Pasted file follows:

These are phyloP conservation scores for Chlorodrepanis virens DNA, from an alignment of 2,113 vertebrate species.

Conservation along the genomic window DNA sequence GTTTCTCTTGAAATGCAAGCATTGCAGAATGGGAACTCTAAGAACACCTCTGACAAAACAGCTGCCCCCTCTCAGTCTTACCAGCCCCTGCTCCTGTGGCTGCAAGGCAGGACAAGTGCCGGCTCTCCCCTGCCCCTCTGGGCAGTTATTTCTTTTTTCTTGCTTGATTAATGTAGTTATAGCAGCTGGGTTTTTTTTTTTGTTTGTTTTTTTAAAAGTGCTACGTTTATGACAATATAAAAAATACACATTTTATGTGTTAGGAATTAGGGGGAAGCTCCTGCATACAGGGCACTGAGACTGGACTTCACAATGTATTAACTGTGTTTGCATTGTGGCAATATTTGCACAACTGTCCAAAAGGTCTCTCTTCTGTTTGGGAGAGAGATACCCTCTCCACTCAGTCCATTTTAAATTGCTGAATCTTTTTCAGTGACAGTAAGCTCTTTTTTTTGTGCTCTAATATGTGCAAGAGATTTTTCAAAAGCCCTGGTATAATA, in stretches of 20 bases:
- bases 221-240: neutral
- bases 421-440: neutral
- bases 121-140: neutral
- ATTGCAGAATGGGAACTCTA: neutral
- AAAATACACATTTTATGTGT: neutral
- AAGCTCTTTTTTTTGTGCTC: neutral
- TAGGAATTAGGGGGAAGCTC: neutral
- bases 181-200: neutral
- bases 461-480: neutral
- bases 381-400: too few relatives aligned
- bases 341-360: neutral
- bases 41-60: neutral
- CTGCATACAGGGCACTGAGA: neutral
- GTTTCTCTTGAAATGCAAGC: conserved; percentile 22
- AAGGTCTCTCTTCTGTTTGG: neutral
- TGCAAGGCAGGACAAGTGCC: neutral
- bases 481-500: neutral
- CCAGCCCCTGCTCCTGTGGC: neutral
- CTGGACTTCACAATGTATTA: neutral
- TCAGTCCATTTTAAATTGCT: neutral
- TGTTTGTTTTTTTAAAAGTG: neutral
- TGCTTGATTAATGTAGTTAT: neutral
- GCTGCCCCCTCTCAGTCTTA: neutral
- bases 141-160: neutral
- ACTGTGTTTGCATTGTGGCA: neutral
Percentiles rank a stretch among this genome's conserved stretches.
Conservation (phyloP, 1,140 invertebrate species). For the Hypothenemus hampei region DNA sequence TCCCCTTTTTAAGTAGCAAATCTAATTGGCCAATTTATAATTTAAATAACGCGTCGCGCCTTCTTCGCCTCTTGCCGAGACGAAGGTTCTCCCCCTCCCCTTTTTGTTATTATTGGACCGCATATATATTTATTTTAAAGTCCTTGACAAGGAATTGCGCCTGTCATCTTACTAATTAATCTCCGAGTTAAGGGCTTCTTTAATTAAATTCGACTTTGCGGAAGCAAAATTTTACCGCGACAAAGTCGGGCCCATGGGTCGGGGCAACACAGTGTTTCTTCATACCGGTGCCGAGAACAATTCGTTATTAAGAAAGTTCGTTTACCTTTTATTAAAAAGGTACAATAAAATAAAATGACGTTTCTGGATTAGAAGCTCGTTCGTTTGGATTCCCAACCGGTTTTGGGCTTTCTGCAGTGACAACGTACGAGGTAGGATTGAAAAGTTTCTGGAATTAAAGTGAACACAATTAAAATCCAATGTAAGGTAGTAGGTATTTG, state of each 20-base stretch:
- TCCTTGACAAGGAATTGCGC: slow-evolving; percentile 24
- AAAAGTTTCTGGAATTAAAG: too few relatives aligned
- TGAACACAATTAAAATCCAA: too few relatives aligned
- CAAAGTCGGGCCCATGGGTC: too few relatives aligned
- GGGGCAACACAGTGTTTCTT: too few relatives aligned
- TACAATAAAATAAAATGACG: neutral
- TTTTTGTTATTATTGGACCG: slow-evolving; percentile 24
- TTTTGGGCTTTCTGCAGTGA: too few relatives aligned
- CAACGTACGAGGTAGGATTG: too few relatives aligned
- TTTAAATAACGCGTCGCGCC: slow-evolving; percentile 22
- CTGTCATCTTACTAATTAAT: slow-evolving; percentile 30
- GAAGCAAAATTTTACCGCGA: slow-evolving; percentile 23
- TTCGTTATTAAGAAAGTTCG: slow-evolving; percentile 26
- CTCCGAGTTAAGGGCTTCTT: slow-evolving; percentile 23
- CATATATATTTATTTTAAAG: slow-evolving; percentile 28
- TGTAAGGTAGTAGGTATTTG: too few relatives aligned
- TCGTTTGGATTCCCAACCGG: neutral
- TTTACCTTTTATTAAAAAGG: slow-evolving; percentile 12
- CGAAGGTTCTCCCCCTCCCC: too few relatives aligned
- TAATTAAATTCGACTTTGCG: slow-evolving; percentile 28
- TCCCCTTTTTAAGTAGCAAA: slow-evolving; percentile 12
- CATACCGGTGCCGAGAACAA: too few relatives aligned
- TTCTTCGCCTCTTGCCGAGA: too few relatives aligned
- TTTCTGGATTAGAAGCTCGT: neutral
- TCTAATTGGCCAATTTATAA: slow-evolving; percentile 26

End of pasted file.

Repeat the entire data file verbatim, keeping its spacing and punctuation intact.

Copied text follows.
These are phyloP conservation scores for Chlorodrepanis virens DNA, from an alignment of 2,113 vertebrate species.

Conservation along the genomic window DNA sequence GTTTCTCTTGAAATGCAAGCATTGCAGAATGGGAACTCTAAGAACACCTCTGACAAAACAGCTGCCCCCTCTCAGTCTTACCAGCCCCTGCTCCTGTGGCTGCAAGGCAGGACAAGTGCCGGCTCTCCCCTGCCCCTCTGGGCAGTTATTTCTTTTTTCTTGCTTGATTAATGTAGTTATAGCAGCTGGGTTTTTTTTTTTGTTTGTTTTTTTAAAAGTGCTACGTTTATGACAATATAAAAAATACACATTTTATGTGTTAGGAATTAGGGGGAAGCTCCTGCATACAGGGCACTGAGACTGGACTTCACAATGTATTAACTGTGTTTGCATTGTGGCAATATTTGCACAACTGTCCAAAAGGTCTCTCTTCTGTTTGGGAGAGAGATACCCTCTCCACTCAGTCCATTTTAAATTGCTGAATCTTTTTCAGTGACAGTAAGCTCTTTTTTTTGTGCTCTAATATGTGCAAGAGATTTTTCAAAAGCCCTGGTATAATA, in stretches of 20 bases:
- bases 221-240: neutral
- bases 421-440: neutral
- bases 121-140: neutral
- ATTGCAGAATGGGAACTCTA: neutral
- AAAATACACATTTTATGTGT: neutral
- AAGCTCTTTTTTTTGTGCTC: neutral
- TAGGAATTAGGGGGAAGCTC: neutral
- bases 181-200: neutral
- bases 461-480: neutral
- bases 381-400: too few relatives aligned
- bases 341-360: neutral
- bases 41-60: neutral
- CTGCATACAGGGCACTGAGA: neutral
- GTTTCTCTTGAAATGCAAGC: conserved; percentile 22
- AAGGTCTCTCTTCTGTTTGG: neutral
- TGCAAGGCAGGACAAGTGCC: neutral
- bases 481-500: neutral
- CCAGCCCCTGCTCCTGTGGC: neutral
- CTGGACTTCACAATGTATTA: neutral
- TCAGTCCATTTTAAATTGCT: neutral
- TGTTTGTTTTTTTAAAAGTG: neutral
- TGCTTGATTAATGTAGTTAT: neutral
- GCTGCCCCCTCTCAGTCTTA: neutral
- bases 141-160: neutral
- ACTGTGTTTGCATTGTGGCA: neutral
Percentiles rank a stretch among this genome's conserved stretches.
Conservation (phyloP, 1,140 invertebrate species). For the Hypothenemus hampei region DNA sequence TCCCCTTTTTAAGTAGCAAATCTAATTGGCCAATTTATAATTTAAATAACGCGTCGCGCCTTCTTCGCCTCTTGCCGAGACGAAGGTTCTCCCCCTCCCCTTTTTGTTATTATTGGACCGCATATATATTTATTTTAAAGTCCTTGACAAGGAATTGCGCCTGTCATCTTACTAATTAATCTCCGAGTTAAGGGCTTCTTTAATTAAATTCGACTTTGCGGAAGCAAAATTTTACCGCGACAAAGTCGGGCCCATGGGTCGGGGCAACACAGTGTTTCTTCATACCGGTGCCGAGAACAATTCGTTATTAAGAAAGTTCGTTTACCTTTTATTAAAAAGGTACAATAAAATAAAATGACGTTTCTGGATTAGAAGCTCGTTCGTTTGGATTCCCAACCGGTTTTGGGCTTTCTGCAGTGACAACGTACGAGGTAGGATTGAAAAGTTTCTGGAATTAAAGTGAACACAATTAAAATCCAATGTAAGGTAGTAGGTATTTG, state of each 20-base stretch:
- TCCTTGACAAGGAATTGCGC: slow-evolving; percentile 24
- AAAAGTTTCTGGAATTAAAG: too few relatives aligned
- TGAACACAATTAAAATCCAA: too few relatives aligned
- CAAAGTCGGGCCCATGGGTC: too few relatives aligned
- GGGGCAACACAGTGTTTCTT: too few relatives aligned
- TACAATAAAATAAAATGACG: neutral
- TTTTTGTTATTATTGGACCG: slow-evolving; percentile 24
- TTTTGGGCTTTCTGCAGTGA: too few relatives aligned
- CAACGTACGAGGTAGGATTG: too few relatives aligned
- TTTAAATAACGCGTCGCGCC: slow-evolving; percentile 22
- CTGTCATCTTACTAATTAAT: slow-evolving; percentile 30
- GAAGCAAAATTTTACCGCGA: slow-evolving; percentile 23
- TTCGTTATTAAGAAAGTTCG: slow-evolving; percentile 26
- CTCCGAGTTAAGGGCTTCTT: slow-evolving; percentile 23
- CATATATATTTATTTTAAAG: slow-evolving; percentile 28
- TGTAAGGTAGTAGGTATTTG: too few relatives aligned
- TCGTTTGGATTCCCAACCGG: neutral
- TTTACCTTTTATTAAAAAGG: slow-evolving; percentile 12
- CGAAGGTTCTCCCCCTCCCC: too few relatives aligned
- TAATTAAATTCGACTTTGCG: slow-evolving; percentile 28
- TCCCCTTTTTAAGTAGCAAA: slow-evolving; percentile 12
- CATACCGGTGCCGAGAACAA: too few relatives aligned
- TTCTTCGCCTCTTGCCGAGA: too few relatives aligned
- TTTCTGGATTAGAAGCTCGT: neutral
- TCTAATTGGCCAATTTATAA: slow-evolving; percentile 26